The Google outage on May 14 points out the extent to which so many of us-businesses included-have become dependent on Google and other cloud-based services.
Back in the day, when our corporate network was down, heads would pop up
over cubicle walls saying things like, "Is the network down? Hey, I like
When we became more geographically dispersed and the corporate network was
down, instant messages would start coming in:
is the network down?
IDK. let me try.
seems to be. TTYL
Flash forward to May 14: Trying to search on Google or get to my Gmail
got me ... well, nothing. I went to Facebook and saw:
Anyone else not
able to get to Google?
The initial status updates on Facebook questioning whether Google was indeed
down or "if it's just me" were soon followed by intrepid reporters
asking for help in gauging the scope of the outage and deep thinkers wondering
if this was the death knell for cloud computing-the realization of that most
inherent cloud risk.
The fact that Facebook and Twitter lit up with posts questioning and
bemoaning the Google outage reflects the impact the outage had. It wasn't just
an isolated bunch of cubicle dwellers who were stymied in their ability to do
work; it was the universe of people who have become reliant on Google Search,
Gmail, Google Apps, Google Analytics ... the list goes on and on.
To read more about recent Google outages, click here.
And, is that the point? Could we be relying on Google and other cloud-based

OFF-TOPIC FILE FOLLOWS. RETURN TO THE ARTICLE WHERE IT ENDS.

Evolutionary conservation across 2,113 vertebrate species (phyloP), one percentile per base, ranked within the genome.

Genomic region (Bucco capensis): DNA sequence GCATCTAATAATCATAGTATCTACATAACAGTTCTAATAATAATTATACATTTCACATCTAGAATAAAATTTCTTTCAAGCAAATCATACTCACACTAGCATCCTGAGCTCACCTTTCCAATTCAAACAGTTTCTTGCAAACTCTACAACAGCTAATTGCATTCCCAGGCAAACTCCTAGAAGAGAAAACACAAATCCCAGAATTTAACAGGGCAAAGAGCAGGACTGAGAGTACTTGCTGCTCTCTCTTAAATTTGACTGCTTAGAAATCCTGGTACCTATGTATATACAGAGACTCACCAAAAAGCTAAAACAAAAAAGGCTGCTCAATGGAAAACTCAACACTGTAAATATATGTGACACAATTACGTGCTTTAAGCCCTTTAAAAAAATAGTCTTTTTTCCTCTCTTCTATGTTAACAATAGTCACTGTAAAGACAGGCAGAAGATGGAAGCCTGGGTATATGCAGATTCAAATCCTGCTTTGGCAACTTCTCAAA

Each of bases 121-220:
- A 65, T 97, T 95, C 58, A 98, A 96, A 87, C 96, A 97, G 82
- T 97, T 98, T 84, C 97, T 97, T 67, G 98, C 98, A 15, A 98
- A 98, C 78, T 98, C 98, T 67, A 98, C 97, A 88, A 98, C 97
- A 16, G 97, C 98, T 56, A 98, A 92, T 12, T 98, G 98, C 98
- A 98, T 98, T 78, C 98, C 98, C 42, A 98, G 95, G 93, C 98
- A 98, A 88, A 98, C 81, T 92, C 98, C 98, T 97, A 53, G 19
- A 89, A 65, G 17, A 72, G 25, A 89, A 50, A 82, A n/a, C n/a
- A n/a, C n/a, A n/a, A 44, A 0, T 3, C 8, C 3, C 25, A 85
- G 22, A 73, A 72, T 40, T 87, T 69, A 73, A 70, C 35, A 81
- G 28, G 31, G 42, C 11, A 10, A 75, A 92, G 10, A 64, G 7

services to the extent that business could be shut down on a global basis if
Google is shut down? Are all of our eggs in one cloudy basket?
Soon after Google fully returned to service, company officials said the
outage-which affected users across the United
States and in several other countries-was
caused by a traffic routing error. Too many users had been routed to the same
location, Google explained, adding that engineers were working to make sure
that the problem doesn't happen again.
That sounds good, but it's small consolation to any businessperson who
couldn't do business while Google was down.
You could argue that the outage was the modern-day, cloud-based equivalent
of the corporate outage that had people popping their heads over the cubicle
wall. The difference is that the cubicle dweller could contact his or her
system administrator, who would (at least theoretically) provide information
about what the problem was and when it would be resolved. Who ya gonna call
when Google goes down? Or when you think
it might be down? When I couldn't
get onto Google, I questioned myself, my computer and my Internet provider
before I made the leap to Google being the actual culprit.
I'm not saying that organizations shouldn't pursue cloud-based computing
because of this incident. The outage had so much impact because it affected so
many people, but also because people couldn't get to applications that have
become, if not mission-critical, then critical to most of our day-to-day
computing. I guess we just need to find the global equivalent of that sys
How was your company affected by the Google outage? Please let me know at